Calcutta, Jan. 3: The book fair organisers want to stick to its “original venue”.
An affidavit submitted by the Publishers and Booksellers Guild in the high court today did not mention the Maidan, but did not leave anyone in doubt that the organisers don’t want the fair to be shifted, ever. The stand echoes that of chief minister Buddhadeb Bhattacharjee.
“They (five respondents to the case) are duty-bound to assist and help us to hold the fair on its original venue,” the affidavit said, seeking permission to hold the fair between January 31 and February 11.
The five respondents are the state government, the Calcutta Municipal Corporation, the fire services department, the state Pollution Control Board and the army, which is the custodian of the Maidan and is opposed to allowing any fairs on it because that destroys the greenery.
Echoing Bhattacharjee — who said in November that he wanted the Maidan to be the permanent venue and that the government would file a petition — the guild said this was the only suitable venue. Any shift would affect “enthusiasm”, it added.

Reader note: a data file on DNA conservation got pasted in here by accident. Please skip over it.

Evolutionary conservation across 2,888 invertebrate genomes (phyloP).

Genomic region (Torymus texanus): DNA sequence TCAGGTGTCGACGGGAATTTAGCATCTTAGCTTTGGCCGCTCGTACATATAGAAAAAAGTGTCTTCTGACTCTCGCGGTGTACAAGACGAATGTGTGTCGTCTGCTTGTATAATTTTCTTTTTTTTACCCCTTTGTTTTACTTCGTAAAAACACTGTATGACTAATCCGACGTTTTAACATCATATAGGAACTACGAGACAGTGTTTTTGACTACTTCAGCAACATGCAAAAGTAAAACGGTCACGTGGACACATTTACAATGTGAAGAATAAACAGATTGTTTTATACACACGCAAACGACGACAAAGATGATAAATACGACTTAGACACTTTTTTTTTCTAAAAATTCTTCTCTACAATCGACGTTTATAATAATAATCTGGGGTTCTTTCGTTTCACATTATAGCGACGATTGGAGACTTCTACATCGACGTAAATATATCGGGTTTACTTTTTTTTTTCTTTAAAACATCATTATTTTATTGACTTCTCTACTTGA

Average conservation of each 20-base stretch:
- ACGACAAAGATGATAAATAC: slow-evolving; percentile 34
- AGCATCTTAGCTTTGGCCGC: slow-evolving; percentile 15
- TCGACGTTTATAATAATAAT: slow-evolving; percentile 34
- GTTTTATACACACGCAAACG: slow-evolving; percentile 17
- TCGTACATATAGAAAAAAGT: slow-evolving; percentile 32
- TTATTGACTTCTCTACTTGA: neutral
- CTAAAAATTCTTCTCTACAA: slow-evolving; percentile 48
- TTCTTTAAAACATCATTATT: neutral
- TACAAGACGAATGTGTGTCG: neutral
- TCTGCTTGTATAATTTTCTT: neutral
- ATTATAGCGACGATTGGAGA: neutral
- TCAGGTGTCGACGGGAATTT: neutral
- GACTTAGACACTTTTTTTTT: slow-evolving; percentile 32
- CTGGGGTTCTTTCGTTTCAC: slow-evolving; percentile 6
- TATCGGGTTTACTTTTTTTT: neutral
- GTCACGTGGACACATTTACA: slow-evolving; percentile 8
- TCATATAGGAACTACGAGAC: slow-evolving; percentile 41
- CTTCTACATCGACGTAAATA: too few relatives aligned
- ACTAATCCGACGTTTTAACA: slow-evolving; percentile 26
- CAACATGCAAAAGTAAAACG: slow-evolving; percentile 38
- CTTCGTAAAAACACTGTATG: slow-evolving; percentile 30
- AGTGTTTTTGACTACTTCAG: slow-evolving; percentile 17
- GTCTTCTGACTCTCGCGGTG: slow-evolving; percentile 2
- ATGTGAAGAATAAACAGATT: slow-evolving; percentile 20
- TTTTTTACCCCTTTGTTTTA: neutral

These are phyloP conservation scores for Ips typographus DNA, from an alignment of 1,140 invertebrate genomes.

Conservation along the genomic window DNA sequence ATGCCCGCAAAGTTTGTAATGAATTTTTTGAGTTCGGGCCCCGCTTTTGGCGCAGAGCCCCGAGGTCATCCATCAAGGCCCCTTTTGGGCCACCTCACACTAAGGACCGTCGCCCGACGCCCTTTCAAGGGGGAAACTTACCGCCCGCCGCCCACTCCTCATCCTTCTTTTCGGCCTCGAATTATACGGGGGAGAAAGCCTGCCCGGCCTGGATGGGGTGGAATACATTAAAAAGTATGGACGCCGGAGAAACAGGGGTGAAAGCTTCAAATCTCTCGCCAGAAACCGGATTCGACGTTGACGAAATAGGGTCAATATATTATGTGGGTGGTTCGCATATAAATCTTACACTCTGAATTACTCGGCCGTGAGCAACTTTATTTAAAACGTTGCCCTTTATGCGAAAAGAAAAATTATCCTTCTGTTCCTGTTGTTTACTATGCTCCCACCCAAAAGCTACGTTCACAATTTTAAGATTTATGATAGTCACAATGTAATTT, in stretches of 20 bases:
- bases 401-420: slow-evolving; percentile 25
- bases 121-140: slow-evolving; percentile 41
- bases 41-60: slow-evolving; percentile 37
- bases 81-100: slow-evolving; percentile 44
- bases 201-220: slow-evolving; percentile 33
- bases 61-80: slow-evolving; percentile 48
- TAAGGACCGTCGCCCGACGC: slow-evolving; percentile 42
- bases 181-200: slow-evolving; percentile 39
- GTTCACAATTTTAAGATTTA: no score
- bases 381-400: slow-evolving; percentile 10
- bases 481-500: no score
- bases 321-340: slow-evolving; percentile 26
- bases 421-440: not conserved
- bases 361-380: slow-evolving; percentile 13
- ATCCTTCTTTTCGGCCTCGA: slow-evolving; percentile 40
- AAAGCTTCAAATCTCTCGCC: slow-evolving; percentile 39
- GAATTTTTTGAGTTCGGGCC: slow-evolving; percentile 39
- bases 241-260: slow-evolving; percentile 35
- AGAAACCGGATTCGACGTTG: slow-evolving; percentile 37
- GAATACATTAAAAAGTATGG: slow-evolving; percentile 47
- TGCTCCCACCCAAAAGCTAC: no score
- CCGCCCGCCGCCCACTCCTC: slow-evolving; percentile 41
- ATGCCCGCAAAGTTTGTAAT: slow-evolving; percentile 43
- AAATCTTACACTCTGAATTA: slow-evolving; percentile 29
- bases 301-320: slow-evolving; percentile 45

But the original venue of the book fair was a different part of the Maidan — the ground opposite Rabindra Sadan — not the site near Park Street the organisers are eyeing now.
The petition, jointly filed by the guild and its general secretary Tridib Chatterjee, is to come up for hearing on Friday.
A similar case had come up last January when the Bhattacharjee government gave an undertaking that the 2006 book fair would be the last one on the Maidan. The court accepted the plea and gave permission for the fair.
In today’s 24-page petition, last year’s case is not mentioned. Subhash Dutta, the environment activist whose petition prompted the court to declare the Maidan a no-fair zone in 2003, has not even been made party to the case.
“The petition is a clear departure from what the government had pleaded last time… It is strange that I have not been made a party to the case, but I will oppose the petition in the court,” Dutta said.